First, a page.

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After being alerted by Paul Bradshaw’s tweet that Wikipedia has a fascinating list of people who have had their obituary published erroneously or prematurely, I thought i would take a closer look at the data.

First off, the caveats: it’s Wikipedia. Trust with care. The list is subjective, west-orientated and certainly incomplete.

However, it is fascinating. The headline is that there are far fewer hoaxes and pseudocides then you would think. Most premature obits are basic errors, human and mechanical. News agencies report rumours as facts, other news outlets repeat. And although we might think this is getting worse and worse in the blog-twitter-newswebsite world, it’s not really – this is as old as the hills. There are incidents dating back centuries.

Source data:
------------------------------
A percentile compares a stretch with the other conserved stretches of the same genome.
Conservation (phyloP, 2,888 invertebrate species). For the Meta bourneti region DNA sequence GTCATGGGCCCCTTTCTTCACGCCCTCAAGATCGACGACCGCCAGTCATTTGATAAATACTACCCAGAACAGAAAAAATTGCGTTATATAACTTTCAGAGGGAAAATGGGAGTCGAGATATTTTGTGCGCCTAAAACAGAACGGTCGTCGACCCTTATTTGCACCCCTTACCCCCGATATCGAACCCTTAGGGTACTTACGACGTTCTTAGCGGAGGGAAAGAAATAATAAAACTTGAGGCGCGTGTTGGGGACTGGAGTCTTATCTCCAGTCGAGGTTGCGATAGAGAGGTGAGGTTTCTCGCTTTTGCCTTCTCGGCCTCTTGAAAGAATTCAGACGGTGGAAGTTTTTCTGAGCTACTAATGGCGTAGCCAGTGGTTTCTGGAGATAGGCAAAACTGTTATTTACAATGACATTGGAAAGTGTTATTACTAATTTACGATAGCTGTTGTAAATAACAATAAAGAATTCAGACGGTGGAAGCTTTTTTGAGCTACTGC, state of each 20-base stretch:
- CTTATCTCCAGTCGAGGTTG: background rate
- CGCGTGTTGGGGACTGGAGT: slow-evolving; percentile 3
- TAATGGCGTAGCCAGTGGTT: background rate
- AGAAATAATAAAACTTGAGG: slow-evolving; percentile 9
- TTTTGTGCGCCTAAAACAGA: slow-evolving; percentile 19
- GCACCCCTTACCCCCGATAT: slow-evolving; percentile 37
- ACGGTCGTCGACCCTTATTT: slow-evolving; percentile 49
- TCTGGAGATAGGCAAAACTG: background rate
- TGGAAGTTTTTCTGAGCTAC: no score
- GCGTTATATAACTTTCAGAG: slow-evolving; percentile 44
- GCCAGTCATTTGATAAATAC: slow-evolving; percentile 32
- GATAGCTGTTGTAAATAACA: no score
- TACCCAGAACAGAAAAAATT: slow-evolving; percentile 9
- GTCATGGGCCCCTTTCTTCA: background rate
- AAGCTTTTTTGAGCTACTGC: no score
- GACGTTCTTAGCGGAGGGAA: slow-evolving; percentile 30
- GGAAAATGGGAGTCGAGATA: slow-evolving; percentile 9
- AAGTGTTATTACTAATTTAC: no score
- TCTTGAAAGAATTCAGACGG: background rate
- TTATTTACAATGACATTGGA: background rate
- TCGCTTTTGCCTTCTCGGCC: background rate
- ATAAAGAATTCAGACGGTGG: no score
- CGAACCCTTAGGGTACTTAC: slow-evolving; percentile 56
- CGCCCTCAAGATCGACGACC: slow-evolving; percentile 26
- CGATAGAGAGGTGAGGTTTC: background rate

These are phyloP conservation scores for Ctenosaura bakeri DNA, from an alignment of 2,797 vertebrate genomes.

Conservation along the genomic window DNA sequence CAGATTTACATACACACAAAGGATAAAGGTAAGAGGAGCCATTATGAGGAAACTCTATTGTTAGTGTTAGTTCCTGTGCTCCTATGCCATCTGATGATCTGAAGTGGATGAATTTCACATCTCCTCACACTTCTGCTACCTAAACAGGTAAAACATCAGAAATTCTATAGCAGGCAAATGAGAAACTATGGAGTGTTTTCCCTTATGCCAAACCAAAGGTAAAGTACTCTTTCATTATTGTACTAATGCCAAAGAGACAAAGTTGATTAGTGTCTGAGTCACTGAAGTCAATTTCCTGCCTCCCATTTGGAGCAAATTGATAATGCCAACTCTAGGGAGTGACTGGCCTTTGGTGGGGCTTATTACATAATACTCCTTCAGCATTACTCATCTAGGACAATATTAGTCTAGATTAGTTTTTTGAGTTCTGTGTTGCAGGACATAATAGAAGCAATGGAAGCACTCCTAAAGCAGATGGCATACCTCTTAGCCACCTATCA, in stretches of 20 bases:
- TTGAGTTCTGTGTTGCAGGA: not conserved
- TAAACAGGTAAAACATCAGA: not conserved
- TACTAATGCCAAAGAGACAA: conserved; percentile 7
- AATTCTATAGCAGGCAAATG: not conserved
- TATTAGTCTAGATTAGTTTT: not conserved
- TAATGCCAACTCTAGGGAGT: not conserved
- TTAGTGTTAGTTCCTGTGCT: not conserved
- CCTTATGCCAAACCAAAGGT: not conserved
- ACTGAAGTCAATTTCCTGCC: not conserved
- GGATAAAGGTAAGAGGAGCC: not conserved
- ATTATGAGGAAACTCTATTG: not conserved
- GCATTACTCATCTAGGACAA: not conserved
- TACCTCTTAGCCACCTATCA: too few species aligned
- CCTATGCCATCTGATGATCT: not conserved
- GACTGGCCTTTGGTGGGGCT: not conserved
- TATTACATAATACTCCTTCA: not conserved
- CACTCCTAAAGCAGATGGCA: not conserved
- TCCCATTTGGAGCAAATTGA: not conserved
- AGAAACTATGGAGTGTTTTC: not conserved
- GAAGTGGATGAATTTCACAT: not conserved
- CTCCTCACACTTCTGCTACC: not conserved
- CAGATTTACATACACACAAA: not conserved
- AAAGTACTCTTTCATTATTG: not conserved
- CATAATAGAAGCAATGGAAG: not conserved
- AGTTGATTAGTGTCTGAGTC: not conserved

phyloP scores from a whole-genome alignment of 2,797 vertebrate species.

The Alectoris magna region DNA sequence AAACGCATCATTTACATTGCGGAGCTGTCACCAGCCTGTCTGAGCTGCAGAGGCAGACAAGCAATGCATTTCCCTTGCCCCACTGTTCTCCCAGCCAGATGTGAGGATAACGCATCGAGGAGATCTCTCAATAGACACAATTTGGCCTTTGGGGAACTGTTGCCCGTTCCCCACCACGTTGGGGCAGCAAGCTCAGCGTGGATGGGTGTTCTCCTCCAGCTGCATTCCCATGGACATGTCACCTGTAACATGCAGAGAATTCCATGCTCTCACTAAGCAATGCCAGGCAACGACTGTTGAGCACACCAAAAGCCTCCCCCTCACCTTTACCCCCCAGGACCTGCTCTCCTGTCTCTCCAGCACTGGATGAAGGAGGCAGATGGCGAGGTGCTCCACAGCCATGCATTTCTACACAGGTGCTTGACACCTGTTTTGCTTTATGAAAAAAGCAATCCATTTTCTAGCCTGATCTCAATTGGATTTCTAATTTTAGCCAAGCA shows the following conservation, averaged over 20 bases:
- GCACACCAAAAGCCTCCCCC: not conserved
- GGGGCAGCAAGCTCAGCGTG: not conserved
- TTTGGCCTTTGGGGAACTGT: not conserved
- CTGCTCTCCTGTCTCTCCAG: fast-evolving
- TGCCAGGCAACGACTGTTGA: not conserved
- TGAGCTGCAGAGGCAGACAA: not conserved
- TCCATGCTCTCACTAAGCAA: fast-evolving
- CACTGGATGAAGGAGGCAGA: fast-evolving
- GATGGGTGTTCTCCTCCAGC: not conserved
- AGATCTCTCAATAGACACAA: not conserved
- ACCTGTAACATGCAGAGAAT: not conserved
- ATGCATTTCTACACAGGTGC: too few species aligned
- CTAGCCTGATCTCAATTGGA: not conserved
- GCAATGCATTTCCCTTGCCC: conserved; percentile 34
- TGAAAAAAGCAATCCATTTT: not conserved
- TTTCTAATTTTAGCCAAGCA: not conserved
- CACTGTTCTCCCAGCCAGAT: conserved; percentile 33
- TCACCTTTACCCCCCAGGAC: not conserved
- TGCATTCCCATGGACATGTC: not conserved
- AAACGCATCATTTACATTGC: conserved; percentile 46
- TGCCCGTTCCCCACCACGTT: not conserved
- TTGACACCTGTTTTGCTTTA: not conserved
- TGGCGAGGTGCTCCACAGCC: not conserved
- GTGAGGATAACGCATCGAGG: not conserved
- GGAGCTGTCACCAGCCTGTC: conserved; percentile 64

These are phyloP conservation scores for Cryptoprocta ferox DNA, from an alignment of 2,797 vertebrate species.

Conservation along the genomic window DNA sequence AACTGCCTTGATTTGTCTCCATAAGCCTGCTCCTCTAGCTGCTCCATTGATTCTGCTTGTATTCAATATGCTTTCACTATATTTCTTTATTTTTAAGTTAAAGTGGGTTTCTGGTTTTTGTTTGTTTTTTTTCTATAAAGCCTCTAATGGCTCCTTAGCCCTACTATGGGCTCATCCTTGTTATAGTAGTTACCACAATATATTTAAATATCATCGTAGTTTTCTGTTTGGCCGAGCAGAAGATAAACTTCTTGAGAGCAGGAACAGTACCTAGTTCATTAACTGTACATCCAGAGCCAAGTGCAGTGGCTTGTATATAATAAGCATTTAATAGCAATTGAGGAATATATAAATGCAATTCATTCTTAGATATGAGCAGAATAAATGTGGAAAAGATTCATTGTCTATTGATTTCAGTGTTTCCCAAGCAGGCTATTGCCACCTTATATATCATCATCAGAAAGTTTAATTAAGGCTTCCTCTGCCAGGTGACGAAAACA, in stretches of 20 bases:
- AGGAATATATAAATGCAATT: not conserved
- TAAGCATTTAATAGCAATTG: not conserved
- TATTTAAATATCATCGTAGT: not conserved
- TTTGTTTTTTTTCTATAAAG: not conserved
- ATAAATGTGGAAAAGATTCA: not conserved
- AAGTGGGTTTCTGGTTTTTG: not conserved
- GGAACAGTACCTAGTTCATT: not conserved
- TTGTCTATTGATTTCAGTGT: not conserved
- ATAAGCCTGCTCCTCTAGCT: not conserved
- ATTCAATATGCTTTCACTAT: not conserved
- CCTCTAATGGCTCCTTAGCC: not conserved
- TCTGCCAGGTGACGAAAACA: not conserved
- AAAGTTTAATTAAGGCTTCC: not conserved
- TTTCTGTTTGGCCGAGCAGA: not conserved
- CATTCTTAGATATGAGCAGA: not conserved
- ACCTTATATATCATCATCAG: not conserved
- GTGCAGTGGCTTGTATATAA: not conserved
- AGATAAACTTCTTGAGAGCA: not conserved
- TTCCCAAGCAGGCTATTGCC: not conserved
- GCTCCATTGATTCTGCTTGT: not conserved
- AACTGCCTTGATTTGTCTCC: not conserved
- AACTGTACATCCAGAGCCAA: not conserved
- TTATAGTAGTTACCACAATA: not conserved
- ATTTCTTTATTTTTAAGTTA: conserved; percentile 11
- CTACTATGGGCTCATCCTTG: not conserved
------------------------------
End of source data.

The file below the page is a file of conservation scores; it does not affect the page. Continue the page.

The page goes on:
Out of the 180 incidents, faking death and hoaxes accounts for only 41 cases, while accidents and misunderstandings together are just shy of 50 per cent.

The full data is here in a google document.

Accidental publication 52
Brush with death 34
Hoax 30
Impostor 2
Land theft victims 5
Misidentified body 9
Missing in action 7
Misunderstandings 12
Name confusion 18
Pseudocide 11
total 180